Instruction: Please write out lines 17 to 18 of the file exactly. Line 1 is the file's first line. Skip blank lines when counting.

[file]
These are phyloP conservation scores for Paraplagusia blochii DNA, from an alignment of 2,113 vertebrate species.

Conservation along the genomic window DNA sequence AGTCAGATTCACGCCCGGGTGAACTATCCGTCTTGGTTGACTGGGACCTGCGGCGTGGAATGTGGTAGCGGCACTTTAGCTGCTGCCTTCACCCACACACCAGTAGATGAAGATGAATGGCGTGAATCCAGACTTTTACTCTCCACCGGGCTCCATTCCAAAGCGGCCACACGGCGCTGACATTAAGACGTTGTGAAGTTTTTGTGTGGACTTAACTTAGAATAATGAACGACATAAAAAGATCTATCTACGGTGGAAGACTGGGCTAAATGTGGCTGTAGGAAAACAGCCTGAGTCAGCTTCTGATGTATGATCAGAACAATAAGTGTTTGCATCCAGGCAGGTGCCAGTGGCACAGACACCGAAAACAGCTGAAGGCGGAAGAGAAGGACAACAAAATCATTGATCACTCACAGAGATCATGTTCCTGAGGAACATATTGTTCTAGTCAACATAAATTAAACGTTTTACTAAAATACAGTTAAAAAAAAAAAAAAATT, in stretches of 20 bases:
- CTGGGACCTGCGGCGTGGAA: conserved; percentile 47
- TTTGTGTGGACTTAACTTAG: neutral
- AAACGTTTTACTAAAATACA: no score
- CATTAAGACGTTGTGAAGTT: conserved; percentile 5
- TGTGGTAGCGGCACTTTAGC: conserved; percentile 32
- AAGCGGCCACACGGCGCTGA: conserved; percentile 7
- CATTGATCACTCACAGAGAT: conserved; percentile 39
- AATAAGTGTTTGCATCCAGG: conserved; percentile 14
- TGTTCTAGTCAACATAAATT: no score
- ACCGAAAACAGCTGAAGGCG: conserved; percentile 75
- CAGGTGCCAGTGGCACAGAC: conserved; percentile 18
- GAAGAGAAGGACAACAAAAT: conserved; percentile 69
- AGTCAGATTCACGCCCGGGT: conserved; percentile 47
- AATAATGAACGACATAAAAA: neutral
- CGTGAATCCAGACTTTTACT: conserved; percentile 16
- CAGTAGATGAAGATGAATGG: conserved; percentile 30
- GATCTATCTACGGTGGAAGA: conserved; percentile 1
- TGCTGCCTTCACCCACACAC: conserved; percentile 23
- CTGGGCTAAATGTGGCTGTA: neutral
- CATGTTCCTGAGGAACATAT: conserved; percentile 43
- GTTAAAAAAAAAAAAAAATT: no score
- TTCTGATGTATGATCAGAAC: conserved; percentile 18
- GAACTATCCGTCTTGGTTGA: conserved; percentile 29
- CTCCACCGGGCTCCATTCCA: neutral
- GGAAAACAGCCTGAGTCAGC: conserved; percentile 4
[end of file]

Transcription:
- CGTGAATCCAGACTTTTACT: conserved; percentile 16
- CAGTAGATGAAGATGAATGG: conserved; percentile 30